The idea of Destiny leads to a kind of experience that is exceedingly difficult to comprehend. I call it “depth experience.” It is more closely related to rational thought, but only in its end effect, not in its origins. This concept presents us with two of the most difficult problems of all. What is meant by the word “Time”? There is no scientific answer to this question. What is meant by the word “Space”? Here, rational thought may possibly provide us with an answer. Yet a connection exists between Destiny and Time, and also between Space and Causality. What, then, is the relationship between Destiny and Cause? The answer to this is fundamental to the concept of depth experience, but it lies beyond all manners of scientific experience and communication. The fact of depth experience is as indisputable as it is inexplicable.
A third concept, likewise very difficult to grasp, is that of Physiognomic Rhythm. This is actually something which every human being possesses. He lives with it and constantly applies it to practical ends. It is something one is born with and which cannot be acquired. The proverbial naïveté and ludicrousness displayed in public affairs by the old-style abstract scholar is a result of the retarded development of this rhythm. Nevertheless, even this personality type possesses enough of it to go on living.
What I have in mind, however, is a very exalted form of this Rhythm, an unconscious technique of grasping not merely the phenomena of everyday life but the sense of the universe. Few persons can be said to master it. It is the technique that makes a genuine historian the equal of a born statesman, despite the disparity between theory and practice. Of the two principal techniques of gaining knowledge and understanding, it is without doubt the more important by far for history and real life. The other method, systematic thought, serves only to discover truths. But facts are more important than truths. The entire course of political and economic history, indeed of all human endeavors, is dependent on the constant application of this technique by individuals, including the insignificant individuals who are historically passive as well as the great ones who make history.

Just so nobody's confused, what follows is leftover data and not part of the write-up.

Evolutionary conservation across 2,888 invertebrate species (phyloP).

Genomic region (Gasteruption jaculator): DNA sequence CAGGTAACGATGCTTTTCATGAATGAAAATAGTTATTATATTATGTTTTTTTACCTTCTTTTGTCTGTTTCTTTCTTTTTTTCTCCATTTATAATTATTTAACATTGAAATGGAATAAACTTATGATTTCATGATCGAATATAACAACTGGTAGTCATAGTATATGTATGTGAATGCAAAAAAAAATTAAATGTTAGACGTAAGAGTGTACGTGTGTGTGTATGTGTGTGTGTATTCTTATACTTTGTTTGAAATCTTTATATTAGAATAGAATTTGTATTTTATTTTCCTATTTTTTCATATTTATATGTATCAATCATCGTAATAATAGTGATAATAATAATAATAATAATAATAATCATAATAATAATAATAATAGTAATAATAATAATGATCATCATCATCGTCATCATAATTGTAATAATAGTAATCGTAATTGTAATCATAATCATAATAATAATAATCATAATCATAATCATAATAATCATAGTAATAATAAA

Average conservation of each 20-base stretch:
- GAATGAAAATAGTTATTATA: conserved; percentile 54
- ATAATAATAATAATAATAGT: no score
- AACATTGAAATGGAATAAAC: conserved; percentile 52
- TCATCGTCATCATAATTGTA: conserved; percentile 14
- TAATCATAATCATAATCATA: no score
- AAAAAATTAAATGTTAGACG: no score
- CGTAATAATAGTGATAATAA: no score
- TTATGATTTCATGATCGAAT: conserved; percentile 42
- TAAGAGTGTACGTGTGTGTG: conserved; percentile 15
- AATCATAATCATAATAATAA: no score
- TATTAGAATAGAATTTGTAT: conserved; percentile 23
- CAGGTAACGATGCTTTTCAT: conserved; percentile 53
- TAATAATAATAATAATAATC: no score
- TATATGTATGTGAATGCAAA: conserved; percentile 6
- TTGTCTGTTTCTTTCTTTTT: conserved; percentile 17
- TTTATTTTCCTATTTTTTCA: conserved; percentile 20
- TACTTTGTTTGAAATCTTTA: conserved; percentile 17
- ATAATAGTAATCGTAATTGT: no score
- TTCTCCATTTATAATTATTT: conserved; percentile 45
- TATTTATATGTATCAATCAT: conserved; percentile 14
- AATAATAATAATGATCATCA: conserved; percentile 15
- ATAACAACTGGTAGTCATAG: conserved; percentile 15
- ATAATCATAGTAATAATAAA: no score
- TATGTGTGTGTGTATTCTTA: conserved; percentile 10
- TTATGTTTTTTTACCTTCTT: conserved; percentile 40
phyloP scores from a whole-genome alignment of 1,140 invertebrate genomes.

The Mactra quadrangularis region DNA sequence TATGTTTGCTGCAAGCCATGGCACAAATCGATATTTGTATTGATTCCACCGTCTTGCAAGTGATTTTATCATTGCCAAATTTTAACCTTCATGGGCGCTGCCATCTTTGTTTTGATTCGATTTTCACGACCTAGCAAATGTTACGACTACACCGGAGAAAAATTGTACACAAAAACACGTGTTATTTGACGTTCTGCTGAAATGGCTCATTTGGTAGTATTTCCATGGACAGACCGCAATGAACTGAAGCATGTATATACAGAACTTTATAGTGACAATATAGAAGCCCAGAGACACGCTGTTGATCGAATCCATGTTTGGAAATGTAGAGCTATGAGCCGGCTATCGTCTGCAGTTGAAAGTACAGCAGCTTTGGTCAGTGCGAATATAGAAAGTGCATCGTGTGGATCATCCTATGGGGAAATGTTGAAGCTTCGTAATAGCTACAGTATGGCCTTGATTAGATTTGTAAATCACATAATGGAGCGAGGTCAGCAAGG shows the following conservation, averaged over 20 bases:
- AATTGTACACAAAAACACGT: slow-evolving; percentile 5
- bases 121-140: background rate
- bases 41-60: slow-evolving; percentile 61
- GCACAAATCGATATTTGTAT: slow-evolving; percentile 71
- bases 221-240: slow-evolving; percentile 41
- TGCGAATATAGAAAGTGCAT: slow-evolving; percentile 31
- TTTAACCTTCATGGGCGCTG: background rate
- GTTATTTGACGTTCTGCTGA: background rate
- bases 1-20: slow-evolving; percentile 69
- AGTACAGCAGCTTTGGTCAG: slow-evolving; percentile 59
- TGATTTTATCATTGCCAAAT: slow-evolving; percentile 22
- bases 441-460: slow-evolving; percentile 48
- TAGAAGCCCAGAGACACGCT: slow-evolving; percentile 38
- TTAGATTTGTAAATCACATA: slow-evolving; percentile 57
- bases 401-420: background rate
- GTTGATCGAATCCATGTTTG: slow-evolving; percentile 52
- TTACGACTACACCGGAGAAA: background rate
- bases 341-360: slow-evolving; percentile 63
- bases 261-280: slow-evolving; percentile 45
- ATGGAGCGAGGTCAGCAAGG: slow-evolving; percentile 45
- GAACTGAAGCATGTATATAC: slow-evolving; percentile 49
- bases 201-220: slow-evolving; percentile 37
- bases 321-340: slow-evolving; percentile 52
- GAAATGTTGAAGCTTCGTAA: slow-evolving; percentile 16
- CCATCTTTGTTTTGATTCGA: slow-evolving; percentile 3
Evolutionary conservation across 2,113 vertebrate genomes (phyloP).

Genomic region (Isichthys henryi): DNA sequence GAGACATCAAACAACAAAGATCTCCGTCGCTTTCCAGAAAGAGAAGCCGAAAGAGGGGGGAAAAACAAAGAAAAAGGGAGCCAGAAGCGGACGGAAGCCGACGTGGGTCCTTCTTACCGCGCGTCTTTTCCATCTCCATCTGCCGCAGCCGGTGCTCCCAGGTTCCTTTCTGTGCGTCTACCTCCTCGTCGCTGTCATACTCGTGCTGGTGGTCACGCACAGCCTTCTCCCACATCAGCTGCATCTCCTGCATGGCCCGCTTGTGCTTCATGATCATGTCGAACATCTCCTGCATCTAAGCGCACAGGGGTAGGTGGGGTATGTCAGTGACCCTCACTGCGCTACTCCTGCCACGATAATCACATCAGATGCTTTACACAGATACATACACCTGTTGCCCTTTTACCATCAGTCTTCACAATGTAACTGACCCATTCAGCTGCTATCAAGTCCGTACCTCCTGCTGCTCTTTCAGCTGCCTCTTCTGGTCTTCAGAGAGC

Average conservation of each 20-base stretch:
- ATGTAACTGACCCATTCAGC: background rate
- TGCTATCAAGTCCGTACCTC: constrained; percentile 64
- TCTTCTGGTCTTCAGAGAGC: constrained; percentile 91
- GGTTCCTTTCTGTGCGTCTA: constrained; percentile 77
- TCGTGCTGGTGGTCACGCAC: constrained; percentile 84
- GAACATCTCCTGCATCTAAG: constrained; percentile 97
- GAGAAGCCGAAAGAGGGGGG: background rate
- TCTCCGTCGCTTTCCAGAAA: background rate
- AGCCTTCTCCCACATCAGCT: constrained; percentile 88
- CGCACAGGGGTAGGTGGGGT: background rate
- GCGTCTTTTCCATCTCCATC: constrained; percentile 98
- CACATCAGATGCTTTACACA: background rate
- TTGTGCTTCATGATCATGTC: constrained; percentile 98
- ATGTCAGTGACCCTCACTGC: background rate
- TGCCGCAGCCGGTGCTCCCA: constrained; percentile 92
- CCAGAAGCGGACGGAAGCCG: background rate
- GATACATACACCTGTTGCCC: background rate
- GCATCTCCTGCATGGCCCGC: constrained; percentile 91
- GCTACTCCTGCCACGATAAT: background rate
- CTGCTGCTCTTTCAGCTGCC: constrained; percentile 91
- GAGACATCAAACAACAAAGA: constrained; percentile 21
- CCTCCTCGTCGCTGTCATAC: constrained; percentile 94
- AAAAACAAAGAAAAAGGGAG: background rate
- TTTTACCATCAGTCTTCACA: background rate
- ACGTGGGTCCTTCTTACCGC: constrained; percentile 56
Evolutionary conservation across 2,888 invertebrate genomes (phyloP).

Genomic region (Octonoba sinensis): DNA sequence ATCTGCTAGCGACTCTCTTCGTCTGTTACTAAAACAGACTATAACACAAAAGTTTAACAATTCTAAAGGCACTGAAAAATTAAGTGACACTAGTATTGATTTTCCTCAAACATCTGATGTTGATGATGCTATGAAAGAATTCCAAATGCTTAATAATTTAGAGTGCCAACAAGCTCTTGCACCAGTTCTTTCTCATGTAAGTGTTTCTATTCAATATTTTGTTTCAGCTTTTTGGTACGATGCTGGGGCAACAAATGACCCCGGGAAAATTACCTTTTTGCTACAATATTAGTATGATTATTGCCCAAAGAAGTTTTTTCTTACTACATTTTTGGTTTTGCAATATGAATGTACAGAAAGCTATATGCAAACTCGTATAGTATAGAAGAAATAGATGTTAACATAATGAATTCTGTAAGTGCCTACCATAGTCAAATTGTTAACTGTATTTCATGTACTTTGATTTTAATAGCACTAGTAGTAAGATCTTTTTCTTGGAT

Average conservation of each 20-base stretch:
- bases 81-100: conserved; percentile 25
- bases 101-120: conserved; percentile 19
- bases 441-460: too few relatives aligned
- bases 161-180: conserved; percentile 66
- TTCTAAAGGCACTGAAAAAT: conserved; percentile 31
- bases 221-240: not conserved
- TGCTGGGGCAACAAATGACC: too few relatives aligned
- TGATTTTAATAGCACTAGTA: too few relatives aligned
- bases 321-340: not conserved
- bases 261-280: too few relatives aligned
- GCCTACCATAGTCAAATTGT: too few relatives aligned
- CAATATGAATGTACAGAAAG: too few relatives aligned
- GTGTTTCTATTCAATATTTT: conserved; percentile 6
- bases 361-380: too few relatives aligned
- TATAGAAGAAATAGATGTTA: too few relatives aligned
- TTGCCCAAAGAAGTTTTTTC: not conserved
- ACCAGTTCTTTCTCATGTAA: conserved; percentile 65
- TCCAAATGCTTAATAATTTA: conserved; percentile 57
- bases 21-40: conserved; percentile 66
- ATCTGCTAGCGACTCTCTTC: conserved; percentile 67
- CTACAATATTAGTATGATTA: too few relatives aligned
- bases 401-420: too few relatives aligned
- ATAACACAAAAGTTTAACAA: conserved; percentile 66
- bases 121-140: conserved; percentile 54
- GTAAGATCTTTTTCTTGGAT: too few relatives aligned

The physiognomic technique is predominant during most of the waking life of historically active and passive individuals. By comparison, the systematic technique, which is the only one recognized by philosophy, is virtually reduced to historical insignificance. What makes my approach so unorthodox is the fact that it is consciously based on the technique of real life. As a result it is inwardly consistent, though it lacks a system.
The concept that has caused the most serious misunderstandings is the one to which I assigned, not quite fortunately perhaps, the term “relativism.” This has not the slightest thing in common with the relativism of physical science, which is based solely on the mathematical contrast between constant and function. It will take years for readers to become sufficiently familiar with my concept for it to gain real currency. For it is a completely ethical view of the world in which individual lives take their course. To those who have not understood the concept of Destiny, this term will be meaningless. As I see it, Relativism in history is an affirmation of the idea of Destiny. The uniqueness, irrevocability, and nonrecurrence of all events is the form in which Destiny manifests itself to the human eye.
Like the Physiognomic Technique, this Relativism has existed, either in active life or in passive observation, at all times. It is such a natural part of real life, and is in such complete control of everyday occurrences, that it does not reach the consciousness. In fact, when the mind is engaged in theorizing, i.e., when it is forming generalizations, the existence of this Relativism is usually denied emphatically. The idea is not really new as such. In our late age there can be no new ideas. Throughout the entire nineteenth century not one question was raised that had not already been discovered, reflected upon, and brilliantly formulated by the Scholastics.